I MIX TAPES
For a number of years now I have been developing a tape mixing system
and a concurrent audio collage technique. The system is intended to function
as both a musical instrument and conceptual piece concerning obsolete
technology, recorded memory, and performance. A piece with which other
pieces are made. The system itself and the techniques used to play it
are my solution to what I see as “the physicality” or “liveness” problem
in sample based music and sound art.
Digital technology has of course commercially developed this concept
into the suite of contemporary DJ software out there, where any sound
converted to MP3 format can be mixed together, looped, beatmatched and
Artists such as Kid Koala, DJ Qbert, and the The X-Ecutioners brought the application of physical skill and inspired human reaction to sample based music and art. Christian Marclay pioneered the idea that each sample source could be its own art object. The sample itself is a unique building block, and the method of cataloguing and organizing them starkly effects the outcome.
Even a sampler where the samples are loaded into numbered banks and
the parameters are on a digital read-out are too front-brain for me to
unlock the inner kingdom while playing.
WORK TAPES: The Music of Potentials
The tapes presented here are an example of the source material in a compositional/performance system intent on unearthing sudden mental and sonic interactions. The interest here is in the potential composition presented by a group of sounds that relate alchemically through me, rather than through the course of a desire or a concept mandated composition. These tapes are usually jammed into a two-deck tape crossfader mixing system and cut between rhythmically with a lot of "clicking and stopping". With each tape physically embodying a thought or moment in my past, I can create a manifestation of my mind in sound. Tapes work well for this, due to many factors inherent in their design and history such as awesome shittyness, durability against hitting and throwing, physical love, likelihood of malfunction, instantaneousness expression , etc.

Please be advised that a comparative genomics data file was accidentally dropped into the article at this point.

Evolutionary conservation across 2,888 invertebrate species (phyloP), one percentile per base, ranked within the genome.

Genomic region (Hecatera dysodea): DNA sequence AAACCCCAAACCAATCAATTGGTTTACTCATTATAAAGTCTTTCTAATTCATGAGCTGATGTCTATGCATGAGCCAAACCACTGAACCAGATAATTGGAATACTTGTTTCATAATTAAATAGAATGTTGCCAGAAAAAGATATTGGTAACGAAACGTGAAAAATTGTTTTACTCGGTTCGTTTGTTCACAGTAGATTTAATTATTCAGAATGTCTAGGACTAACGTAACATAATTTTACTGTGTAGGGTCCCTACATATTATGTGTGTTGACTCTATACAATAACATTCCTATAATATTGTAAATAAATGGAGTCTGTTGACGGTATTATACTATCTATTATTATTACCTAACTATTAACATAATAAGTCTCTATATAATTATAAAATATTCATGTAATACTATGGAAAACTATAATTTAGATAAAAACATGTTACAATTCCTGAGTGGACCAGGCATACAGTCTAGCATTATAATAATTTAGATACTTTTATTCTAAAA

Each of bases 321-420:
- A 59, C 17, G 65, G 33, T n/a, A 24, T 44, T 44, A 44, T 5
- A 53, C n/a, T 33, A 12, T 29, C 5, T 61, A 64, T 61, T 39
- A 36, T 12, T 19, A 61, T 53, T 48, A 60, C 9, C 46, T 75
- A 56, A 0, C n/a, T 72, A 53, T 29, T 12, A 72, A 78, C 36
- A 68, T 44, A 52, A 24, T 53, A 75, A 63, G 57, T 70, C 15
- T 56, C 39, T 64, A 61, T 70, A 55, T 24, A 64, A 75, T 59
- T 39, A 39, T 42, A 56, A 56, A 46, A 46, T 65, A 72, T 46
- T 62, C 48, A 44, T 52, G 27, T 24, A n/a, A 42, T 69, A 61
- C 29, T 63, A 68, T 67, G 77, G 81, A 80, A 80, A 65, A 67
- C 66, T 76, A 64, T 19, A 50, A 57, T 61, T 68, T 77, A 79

Each tape usually contains roughly three minutes of sound,
which provides a set beginning, middle, and ending minute. The sounds
are usually a collected improvisation, or bit of found sound or a field
recording or composed sequence or a personal moment, covert surveillance
or daily obscurity. Sounds are organized "in series" of 2 to
6 tapes, and identified by increasingly outlandish design elements, pictures,
colors, bits of hair, etc. Sonic differences within the series are evident
in the subtle differences in design ("this tape with the yellow
worms on it has harsher and pervy-er screaming on it than the tape with
the blue worms").
Also the color of the plastic relates to the year the tape was recorded
(any red tape is from 2001, any purple tape is from 2002-2003, etc.)
I believe this is the constant war in performance and composition, the boundary between total aesthetic control (which can lead to fabulous success or utter boredom and self indulgence) and spontaneity (which can be a transcendent example of life or a muddled, insulting shitpile) the boundary is between deft virtuoso experts who play technically perfect crap and childlike, artbrut, savant know-nothings who achieve sublime transcendence for the "wrong" reasons. Tapes are a physical representation of sound and that physicality of recorded media is why analogue is loved, why it is described as 'warm', as opposed to digital, which is 'efficient'. Tapes are "bad". They don't necessarily do what you want, but they may do what is necessary. Also I realize I am unconsciously training myself so that I will still be able to make art after the apocalypse comes "and the world is covered in fire and blood and all the pretty computers have died."
I need the noise to control my reactions. To temper any tendency toward paranoia and insanity.